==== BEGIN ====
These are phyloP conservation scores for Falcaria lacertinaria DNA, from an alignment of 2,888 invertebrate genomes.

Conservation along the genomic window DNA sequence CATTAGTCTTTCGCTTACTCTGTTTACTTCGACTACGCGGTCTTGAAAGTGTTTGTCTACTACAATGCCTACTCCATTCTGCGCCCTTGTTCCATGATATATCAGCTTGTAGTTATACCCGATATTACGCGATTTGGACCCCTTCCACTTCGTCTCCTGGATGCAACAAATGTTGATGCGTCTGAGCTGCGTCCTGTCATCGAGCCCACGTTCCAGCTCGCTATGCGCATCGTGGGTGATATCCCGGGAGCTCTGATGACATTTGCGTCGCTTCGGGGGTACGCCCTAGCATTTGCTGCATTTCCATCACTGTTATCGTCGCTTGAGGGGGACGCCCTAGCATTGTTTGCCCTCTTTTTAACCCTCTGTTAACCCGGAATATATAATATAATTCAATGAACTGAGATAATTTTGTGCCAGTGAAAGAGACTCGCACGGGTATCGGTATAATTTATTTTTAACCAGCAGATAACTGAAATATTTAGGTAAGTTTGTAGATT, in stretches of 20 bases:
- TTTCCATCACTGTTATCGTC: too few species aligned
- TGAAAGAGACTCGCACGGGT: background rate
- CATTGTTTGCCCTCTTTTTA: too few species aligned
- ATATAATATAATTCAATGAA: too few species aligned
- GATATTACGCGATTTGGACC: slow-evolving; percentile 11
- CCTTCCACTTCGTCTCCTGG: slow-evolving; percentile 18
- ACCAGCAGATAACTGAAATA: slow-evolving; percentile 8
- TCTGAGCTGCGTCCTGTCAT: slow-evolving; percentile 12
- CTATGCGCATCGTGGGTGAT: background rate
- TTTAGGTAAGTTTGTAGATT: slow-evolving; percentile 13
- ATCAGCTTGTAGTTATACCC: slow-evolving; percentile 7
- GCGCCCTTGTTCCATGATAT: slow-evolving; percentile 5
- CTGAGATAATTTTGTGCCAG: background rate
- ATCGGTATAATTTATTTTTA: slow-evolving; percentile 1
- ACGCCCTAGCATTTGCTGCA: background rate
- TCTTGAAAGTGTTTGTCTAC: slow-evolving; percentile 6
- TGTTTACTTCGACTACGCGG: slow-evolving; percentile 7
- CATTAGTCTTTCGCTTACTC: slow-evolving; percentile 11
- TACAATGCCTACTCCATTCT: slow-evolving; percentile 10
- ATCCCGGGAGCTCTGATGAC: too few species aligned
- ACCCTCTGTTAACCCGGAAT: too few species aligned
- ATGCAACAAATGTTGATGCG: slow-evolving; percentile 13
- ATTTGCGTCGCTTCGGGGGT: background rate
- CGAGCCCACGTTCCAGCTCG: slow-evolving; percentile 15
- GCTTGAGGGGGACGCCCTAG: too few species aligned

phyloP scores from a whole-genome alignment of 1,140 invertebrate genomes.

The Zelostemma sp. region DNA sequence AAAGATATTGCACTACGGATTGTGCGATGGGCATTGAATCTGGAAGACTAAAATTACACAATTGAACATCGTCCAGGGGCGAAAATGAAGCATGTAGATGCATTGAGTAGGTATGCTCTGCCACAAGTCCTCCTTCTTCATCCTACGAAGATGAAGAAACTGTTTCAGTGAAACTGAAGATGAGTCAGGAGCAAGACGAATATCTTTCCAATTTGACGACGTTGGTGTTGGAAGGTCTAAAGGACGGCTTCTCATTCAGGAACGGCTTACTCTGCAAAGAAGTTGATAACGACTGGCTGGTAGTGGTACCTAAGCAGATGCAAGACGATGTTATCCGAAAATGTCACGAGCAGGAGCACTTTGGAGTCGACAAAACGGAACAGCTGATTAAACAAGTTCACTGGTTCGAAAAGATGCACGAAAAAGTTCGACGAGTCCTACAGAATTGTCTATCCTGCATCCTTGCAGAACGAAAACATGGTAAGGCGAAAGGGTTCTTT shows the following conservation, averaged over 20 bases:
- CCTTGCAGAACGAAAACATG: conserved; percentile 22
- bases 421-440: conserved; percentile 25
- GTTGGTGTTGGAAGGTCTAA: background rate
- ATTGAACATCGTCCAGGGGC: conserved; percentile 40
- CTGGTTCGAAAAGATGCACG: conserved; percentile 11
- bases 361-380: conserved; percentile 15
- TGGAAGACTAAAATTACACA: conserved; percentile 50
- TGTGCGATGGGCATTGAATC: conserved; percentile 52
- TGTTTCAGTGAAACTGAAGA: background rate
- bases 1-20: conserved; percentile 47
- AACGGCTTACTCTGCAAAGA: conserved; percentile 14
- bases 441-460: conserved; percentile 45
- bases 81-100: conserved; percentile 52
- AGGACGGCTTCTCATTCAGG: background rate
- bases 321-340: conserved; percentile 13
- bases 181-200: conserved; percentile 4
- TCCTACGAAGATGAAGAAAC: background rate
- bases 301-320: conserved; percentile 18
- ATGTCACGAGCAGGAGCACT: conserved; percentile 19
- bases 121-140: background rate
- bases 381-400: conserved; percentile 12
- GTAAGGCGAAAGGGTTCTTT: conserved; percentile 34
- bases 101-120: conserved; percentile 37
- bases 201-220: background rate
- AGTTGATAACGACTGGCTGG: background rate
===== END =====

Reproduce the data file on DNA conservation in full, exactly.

These are phyloP conservation scores for Falcaria lacertinaria DNA, from an alignment of 2,888 invertebrate genomes.

Conservation along the genomic window DNA sequence CATTAGTCTTTCGCTTACTCTGTTTACTTCGACTACGCGGTCTTGAAAGTGTTTGTCTACTACAATGCCTACTCCATTCTGCGCCCTTGTTCCATGATATATCAGCTTGTAGTTATACCCGATATTACGCGATTTGGACCCCTTCCACTTCGTCTCCTGGATGCAACAAATGTTGATGCGTCTGAGCTGCGTCCTGTCATCGAGCCCACGTTCCAGCTCGCTATGCGCATCGTGGGTGATATCCCGGGAGCTCTGATGACATTTGCGTCGCTTCGGGGGTACGCCCTAGCATTTGCTGCATTTCCATCACTGTTATCGTCGCTTGAGGGGGACGCCCTAGCATTGTTTGCCCTCTTTTTAACCCTCTGTTAACCCGGAATATATAATATAATTCAATGAACTGAGATAATTTTGTGCCAGTGAAAGAGACTCGCACGGGTATCGGTATAATTTATTTTTAACCAGCAGATAACTGAAATATTTAGGTAAGTTTGTAGATT, in stretches of 20 bases:
- TTTCCATCACTGTTATCGTC: too few species aligned
- TGAAAGAGACTCGCACGGGT: background rate
- CATTGTTTGCCCTCTTTTTA: too few species aligned
- ATATAATATAATTCAATGAA: too few species aligned
- GATATTACGCGATTTGGACC: slow-evolving; percentile 11
- CCTTCCACTTCGTCTCCTGG: slow-evolving; percentile 18
- ACCAGCAGATAACTGAAATA: slow-evolving; percentile 8
- TCTGAGCTGCGTCCTGTCAT: slow-evolving; percentile 12
- CTATGCGCATCGTGGGTGAT: background rate
- TTTAGGTAAGTTTGTAGATT: slow-evolving; percentile 13
- ATCAGCTTGTAGTTATACCC: slow-evolving; percentile 7
- GCGCCCTTGTTCCATGATAT: slow-evolving; percentile 5
- CTGAGATAATTTTGTGCCAG: background rate
- ATCGGTATAATTTATTTTTA: slow-evolving; percentile 1
- ACGCCCTAGCATTTGCTGCA: background rate
- TCTTGAAAGTGTTTGTCTAC: slow-evolving; percentile 6
- TGTTTACTTCGACTACGCGG: slow-evolving; percentile 7
- CATTAGTCTTTCGCTTACTC: slow-evolving; percentile 11
- TACAATGCCTACTCCATTCT: slow-evolving; percentile 10
- ATCCCGGGAGCTCTGATGAC: too few species aligned
- ACCCTCTGTTAACCCGGAAT: too few species aligned
- ATGCAACAAATGTTGATGCG: slow-evolving; percentile 13
- ATTTGCGTCGCTTCGGGGGT: background rate
- CGAGCCCACGTTCCAGCTCG: slow-evolving; percentile 15
- GCTTGAGGGGGACGCCCTAG: too few species aligned

phyloP scores from a whole-genome alignment of 1,140 invertebrate genomes.

The Zelostemma sp. region DNA sequence AAAGATATTGCACTACGGATTGTGCGATGGGCATTGAATCTGGAAGACTAAAATTACACAATTGAACATCGTCCAGGGGCGAAAATGAAGCATGTAGATGCATTGAGTAGGTATGCTCTGCCACAAGTCCTCCTTCTTCATCCTACGAAGATGAAGAAACTGTTTCAGTGAAACTGAAGATGAGTCAGGAGCAAGACGAATATCTTTCCAATTTGACGACGTTGGTGTTGGAAGGTCTAAAGGACGGCTTCTCATTCAGGAACGGCTTACTCTGCAAAGAAGTTGATAACGACTGGCTGGTAGTGGTACCTAAGCAGATGCAAGACGATGTTATCCGAAAATGTCACGAGCAGGAGCACTTTGGAGTCGACAAAACGGAACAGCTGATTAAACAAGTTCACTGGTTCGAAAAGATGCACGAAAAAGTTCGACGAGTCCTACAGAATTGTCTATCCTGCATCCTTGCAGAACGAAAACATGGTAAGGCGAAAGGGTTCTTT shows the following conservation, averaged over 20 bases:
- CCTTGCAGAACGAAAACATG: conserved; percentile 22
- bases 421-440: conserved; percentile 25
- GTTGGTGTTGGAAGGTCTAA: background rate
- ATTGAACATCGTCCAGGGGC: conserved; percentile 40
- CTGGTTCGAAAAGATGCACG: conserved; percentile 11
- bases 361-380: conserved; percentile 15
- TGGAAGACTAAAATTACACA: conserved; percentile 50
- TGTGCGATGGGCATTGAATC: conserved; percentile 52
- TGTTTCAGTGAAACTGAAGA: background rate
- bases 1-20: conserved; percentile 47
- AACGGCTTACTCTGCAAAGA: conserved; percentile 14
- bases 441-460: conserved; percentile 45
- bases 81-100: conserved; percentile 52
- AGGACGGCTTCTCATTCAGG: background rate
- bases 321-340: conserved; percentile 13
- bases 181-200: conserved; percentile 4
- TCCTACGAAGATGAAGAAAC: background rate
- bases 301-320: conserved; percentile 18
- ATGTCACGAGCAGGAGCACT: conserved; percentile 19
- bases 121-140: background rate
- bases 381-400: conserved; percentile 12
- GTAAGGCGAAAGGGTTCTTT: conserved; percentile 34
- bases 101-120: conserved; percentile 37
- bases 201-220: background rate
- AGTTGATAACGACTGGCTGG: background rate